We Make Our Own Traditions: An Interview With Adam Gnade

Bart Schaneman

The last time I saw Adam Gnade he looked the best I have ever seen him look. When I knew him in San Diego his eyes had the non-blinking, focused, stressed intensity of his daily life co-founding the weekly magazine Fahrenheit. The magazine lasted a year and revolutionized the culture of the city, but it took its toll on nearly everyone involved.

When I knew him in Portland his skin had that soft pallor of living in a place with damp basements and months without sun. He had been spending his winters indoors writing his talking songs on his weird four-string guitar and writing his great first novel Hymn California. For all its health ethos, people in Portland are pale-faced much of the year. He was no exception.

I last saw Gnade (pronounced guh-nah-dee) at his country house outside of Lansing, Kansas, where he keeps chickens, sheep, goats and two rescue pit bulls, along with a garden that could almost be considered a small organic farm. It was spring and everything was young and green. He was working on his new book (which I just read and should come out on a major imprint next year if any agent has the good sense to pick him up.) He looked good. He moved faster than I remembered, with more purpose. He was stronger, too. His eyes were soft and he laughed more. In a word he was healthy. The country had been good to him and since he moved to Kansas he’s been making the best work of his career.

Gnade’s material is an interconnected world of characters, mostly based in San Diego and Tijuana, where he spent his childhood and early adult years.

“My root directive has always been to write something I would want to read and the regionalists move me more than anyone. Y’know, the ones who give you this self-contained universe you can come back to and know the people and the landscape, the streets, the bars, the shortcuts, the grocery stores, and you can visit this place and feel at home. Faulkner’s the best example of that. Coming back to his county every book I feel like I’m coming home. It’s satisfying. And when you really know the place you’re writing about, it’s a pleasure to go back there as a writer and see your friends and the places you love. I love all my characters even the total fucking assholes.”

When he’s not writing novels he’s writing novellas. He just released his sixth small book via Punch Drunk Press out of San Diego, titled The Growling Mouth. The book follows two storylines — one of a young man leaving Portland and another of an even younger man and his friend hearing a ghostly, horrific tale.

“The book’s about how you handle things like doubt and war and aloneness and how they shape you. You either ride away from what hurts you or you get taken out by it.”

Gnade will be the first to admit that he draws on his own life in his fiction. The tapestry of characters he weaves is made from the fabric of his past. But the stories transcend simple realism.

“I’m still writing about the same people and places, I just hide it better. If you want to know the dangers of writing autobiographical fiction read Harriet the Spy and You Can’t Go Home Again. They’re the same book.”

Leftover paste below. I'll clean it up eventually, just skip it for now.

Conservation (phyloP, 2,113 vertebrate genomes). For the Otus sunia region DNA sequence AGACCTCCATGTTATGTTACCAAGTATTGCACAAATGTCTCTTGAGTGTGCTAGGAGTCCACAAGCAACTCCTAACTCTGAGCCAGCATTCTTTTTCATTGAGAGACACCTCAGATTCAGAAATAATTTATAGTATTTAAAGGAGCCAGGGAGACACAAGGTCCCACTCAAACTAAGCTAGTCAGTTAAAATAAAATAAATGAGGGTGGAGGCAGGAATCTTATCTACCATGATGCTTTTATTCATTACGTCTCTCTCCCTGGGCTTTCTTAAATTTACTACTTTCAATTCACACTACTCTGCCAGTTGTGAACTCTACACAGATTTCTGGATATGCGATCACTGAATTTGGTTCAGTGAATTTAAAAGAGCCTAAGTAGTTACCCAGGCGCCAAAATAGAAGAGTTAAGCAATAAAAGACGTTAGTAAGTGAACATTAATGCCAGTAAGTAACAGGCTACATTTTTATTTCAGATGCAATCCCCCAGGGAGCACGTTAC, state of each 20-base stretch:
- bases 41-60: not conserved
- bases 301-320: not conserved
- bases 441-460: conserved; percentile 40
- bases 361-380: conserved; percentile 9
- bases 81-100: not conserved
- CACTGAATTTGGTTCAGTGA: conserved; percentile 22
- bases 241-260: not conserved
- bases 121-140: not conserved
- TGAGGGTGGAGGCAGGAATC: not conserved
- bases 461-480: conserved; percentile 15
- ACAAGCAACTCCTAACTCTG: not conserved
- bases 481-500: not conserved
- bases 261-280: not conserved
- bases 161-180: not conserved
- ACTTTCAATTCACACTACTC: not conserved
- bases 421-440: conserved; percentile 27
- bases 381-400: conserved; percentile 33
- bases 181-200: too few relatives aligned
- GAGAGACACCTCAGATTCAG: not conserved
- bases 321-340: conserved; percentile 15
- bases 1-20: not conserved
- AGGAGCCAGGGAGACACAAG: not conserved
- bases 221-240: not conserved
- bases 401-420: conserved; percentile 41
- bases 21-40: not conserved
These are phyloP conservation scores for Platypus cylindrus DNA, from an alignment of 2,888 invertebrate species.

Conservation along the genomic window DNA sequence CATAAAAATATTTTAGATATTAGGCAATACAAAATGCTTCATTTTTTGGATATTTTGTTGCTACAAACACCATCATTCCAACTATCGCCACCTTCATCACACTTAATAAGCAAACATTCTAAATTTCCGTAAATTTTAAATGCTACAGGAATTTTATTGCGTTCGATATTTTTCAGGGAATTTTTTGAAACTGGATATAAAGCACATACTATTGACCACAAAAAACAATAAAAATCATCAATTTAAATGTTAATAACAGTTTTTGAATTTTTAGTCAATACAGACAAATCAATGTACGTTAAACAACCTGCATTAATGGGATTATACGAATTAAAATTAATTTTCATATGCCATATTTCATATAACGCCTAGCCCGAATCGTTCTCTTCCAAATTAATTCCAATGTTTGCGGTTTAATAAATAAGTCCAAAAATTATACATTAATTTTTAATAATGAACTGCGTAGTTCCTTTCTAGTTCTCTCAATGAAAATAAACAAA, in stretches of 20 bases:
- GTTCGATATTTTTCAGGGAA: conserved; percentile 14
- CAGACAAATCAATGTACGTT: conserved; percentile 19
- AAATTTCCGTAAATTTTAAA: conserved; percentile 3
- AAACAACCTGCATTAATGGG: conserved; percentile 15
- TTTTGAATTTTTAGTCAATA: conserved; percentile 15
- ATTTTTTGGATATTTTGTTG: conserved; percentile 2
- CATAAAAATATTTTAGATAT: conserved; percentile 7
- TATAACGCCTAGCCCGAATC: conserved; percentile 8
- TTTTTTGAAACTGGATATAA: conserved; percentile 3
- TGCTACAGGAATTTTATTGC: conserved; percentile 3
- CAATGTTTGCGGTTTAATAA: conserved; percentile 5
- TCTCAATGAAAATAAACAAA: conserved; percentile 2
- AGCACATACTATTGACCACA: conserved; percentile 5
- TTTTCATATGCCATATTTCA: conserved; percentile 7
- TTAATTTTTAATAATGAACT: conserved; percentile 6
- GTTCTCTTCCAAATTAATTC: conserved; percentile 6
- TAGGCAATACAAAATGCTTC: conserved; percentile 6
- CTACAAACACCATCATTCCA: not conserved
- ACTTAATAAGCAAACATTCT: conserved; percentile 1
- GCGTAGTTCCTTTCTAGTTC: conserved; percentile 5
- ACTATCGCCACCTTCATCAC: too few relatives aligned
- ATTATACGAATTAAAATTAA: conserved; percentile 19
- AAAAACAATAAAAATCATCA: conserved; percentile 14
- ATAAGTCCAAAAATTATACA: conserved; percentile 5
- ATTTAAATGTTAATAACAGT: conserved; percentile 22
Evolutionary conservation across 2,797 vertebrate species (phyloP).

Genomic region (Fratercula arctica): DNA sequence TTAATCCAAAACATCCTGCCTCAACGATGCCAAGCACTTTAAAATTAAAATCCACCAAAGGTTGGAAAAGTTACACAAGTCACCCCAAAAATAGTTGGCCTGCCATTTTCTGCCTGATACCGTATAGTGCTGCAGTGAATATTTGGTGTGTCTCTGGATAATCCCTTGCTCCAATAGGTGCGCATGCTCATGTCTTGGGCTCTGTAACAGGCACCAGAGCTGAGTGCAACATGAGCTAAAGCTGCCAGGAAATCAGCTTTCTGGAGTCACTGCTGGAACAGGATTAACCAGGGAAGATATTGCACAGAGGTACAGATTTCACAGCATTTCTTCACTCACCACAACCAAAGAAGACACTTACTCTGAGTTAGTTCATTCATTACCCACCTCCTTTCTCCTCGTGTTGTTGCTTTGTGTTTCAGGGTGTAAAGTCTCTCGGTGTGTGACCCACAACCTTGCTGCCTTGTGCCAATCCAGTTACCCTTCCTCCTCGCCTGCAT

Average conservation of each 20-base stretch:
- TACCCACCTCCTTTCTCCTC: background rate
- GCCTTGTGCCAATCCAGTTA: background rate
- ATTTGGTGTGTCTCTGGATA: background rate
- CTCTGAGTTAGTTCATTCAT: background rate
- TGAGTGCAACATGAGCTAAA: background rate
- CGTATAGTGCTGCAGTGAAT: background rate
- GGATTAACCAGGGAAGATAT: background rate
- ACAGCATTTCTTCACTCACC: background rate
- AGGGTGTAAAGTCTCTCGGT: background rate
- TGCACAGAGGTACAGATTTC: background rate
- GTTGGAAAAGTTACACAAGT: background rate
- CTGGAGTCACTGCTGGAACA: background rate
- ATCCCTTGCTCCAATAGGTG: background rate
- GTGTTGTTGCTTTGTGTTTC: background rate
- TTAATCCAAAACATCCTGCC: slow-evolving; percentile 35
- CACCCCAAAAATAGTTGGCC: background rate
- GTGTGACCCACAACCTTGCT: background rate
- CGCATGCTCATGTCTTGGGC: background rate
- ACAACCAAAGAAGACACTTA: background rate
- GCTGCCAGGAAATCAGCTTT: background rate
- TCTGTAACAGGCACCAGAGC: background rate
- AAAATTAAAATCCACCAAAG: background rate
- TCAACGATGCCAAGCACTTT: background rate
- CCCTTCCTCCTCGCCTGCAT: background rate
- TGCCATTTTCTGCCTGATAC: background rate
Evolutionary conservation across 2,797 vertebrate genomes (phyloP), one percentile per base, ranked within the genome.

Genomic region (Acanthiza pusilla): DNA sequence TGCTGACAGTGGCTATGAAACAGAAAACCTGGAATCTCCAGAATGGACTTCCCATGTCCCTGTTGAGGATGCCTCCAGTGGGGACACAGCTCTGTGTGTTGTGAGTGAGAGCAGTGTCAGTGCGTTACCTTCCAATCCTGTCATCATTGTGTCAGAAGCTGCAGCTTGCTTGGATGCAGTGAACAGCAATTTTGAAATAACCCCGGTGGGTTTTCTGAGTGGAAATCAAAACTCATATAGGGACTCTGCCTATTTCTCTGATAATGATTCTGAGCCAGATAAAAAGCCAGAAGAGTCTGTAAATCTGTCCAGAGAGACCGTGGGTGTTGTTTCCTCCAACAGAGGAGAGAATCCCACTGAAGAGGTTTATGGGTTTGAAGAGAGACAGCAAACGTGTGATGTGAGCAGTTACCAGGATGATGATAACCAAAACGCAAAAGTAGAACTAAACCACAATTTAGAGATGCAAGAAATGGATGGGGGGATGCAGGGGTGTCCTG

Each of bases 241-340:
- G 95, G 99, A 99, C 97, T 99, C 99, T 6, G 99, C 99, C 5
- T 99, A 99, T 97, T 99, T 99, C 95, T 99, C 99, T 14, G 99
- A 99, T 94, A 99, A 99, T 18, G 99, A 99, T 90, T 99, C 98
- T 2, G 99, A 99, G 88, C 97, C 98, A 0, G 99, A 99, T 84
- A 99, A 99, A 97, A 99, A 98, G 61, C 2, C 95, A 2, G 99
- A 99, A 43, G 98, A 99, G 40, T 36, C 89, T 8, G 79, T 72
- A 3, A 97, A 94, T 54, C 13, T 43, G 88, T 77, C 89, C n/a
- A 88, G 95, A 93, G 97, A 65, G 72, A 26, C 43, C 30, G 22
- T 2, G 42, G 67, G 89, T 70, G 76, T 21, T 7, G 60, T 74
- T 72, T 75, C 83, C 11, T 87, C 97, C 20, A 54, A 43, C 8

Music is a large part of how he functions as a writer and an artist. He was recently in Georgia working on a new record with the guys from Damon Moon and the Whispering Drifters as his backing band. The album’s slated to be released in November on Blessing Force.

“We made something based around the characters in the novel and it sounds a lot like the book. Very American, y’know, trains, water towers, urban ruins, a shooting in the desert, loan sharks, teenage bonfire parties, motels, unrequited love, bars, pickup trucks, Indians, trailer parks, New Orleans, fishing. A lot of weird shit you won’t hear about in anyone else’s songs like Custer, juggaloes, NASCAR, strip malls, Pretzel Time, chain stores. There’s an election, Lonesome Crowded West vibes, lakes, highways, electric lines, phones, money, a big family dinner, debt, hospitals, jobs. The whole mess.”

The book he’s talking about is the same one mentioned above.

“It’s done and ready to be published once the edits happen. I haven’t started the agent search. Not looking forward to that. I’d rather put it out myself but it’s big — 130,000 words.”

When Gnade talks about doing things himself, he’s also talking about Microcosm Distribution and the new company he and a few others have started, based out of Lansing. The spin-off is a big development in zine publishing, as Microcosm has long been the giant in do-it-yourself print bookmaking.

“We split off from Microcosm Publishing and now we’re our own company. The whole staff (besides Microcosm Publishing’s founder Joe) came with us and we’ve got a ton of stock and I think we have a chance to do something good. Elevate the standard of self-published and DIY literature, expand the market for it, do our bid against e-books and 140 character messages as “entertainment” and the death of intellectuality that’s happening right now in America. I hate that people 100 years ago were smarter than us. The life most people are living right now is not real. We all need to step up and be better.” TC Mark

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